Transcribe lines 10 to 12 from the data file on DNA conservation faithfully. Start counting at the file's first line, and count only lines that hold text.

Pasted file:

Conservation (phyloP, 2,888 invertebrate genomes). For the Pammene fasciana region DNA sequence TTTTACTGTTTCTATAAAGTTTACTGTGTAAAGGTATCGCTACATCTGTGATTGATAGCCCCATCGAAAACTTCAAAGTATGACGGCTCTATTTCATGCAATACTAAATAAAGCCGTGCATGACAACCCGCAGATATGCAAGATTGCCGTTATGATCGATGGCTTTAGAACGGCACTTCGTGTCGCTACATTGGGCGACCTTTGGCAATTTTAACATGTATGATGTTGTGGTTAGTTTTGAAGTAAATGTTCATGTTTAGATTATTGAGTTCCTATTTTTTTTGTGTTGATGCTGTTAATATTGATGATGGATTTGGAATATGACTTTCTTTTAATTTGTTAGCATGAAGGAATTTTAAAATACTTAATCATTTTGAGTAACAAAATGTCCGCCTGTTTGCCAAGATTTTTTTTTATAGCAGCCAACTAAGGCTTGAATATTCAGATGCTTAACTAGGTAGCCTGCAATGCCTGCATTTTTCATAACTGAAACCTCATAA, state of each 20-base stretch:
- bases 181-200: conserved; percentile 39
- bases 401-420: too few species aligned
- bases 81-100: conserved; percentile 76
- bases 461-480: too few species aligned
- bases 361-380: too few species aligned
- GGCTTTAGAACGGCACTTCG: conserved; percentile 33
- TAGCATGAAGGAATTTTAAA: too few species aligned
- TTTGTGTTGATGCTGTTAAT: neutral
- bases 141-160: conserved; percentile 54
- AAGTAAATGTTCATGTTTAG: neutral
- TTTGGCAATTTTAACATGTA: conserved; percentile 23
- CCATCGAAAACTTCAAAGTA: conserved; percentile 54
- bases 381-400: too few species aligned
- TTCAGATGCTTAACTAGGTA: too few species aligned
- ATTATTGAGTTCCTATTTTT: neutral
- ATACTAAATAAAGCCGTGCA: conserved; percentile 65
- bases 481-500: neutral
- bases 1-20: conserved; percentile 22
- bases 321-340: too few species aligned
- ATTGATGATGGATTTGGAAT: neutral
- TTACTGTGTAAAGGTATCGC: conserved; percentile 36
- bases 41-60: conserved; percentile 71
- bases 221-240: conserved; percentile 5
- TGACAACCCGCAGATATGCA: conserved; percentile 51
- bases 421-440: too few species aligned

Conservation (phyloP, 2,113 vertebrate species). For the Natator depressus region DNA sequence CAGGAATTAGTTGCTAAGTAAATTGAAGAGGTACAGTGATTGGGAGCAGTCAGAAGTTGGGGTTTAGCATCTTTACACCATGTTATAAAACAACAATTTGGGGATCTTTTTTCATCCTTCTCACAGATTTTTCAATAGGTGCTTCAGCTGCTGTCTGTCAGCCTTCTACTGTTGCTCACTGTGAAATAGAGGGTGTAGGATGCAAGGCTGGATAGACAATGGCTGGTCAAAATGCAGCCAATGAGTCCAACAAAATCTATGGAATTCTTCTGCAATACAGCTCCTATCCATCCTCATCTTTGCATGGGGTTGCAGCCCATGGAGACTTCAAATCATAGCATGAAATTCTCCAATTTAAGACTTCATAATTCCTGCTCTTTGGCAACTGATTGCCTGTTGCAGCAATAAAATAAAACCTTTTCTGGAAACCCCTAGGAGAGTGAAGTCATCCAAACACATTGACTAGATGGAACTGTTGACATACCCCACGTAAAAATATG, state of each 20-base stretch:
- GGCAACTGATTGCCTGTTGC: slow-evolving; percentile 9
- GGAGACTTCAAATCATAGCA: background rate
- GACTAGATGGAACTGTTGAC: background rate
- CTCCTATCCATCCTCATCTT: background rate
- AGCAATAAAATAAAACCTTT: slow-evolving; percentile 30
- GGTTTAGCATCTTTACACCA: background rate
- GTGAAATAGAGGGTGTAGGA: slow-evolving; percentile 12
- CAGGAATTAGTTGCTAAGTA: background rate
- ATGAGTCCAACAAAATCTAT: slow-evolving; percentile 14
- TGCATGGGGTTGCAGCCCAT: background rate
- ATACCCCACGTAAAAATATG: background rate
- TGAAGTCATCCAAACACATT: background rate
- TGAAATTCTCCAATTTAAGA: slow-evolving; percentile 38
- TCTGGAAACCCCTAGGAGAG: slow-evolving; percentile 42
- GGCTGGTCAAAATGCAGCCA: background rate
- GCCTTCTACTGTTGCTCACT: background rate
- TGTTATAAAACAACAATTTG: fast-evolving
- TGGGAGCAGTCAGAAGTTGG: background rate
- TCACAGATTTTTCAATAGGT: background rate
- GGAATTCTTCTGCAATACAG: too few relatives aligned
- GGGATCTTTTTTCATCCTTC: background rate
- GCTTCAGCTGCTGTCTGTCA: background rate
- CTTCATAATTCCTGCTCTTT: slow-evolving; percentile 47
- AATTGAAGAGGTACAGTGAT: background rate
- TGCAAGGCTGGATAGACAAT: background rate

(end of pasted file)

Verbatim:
- bases 141-160: conserved; percentile 54
- AAGTAAATGTTCATGTTTAG: neutral
- TTTGGCAATTTTAACATGTA: conserved; percentile 23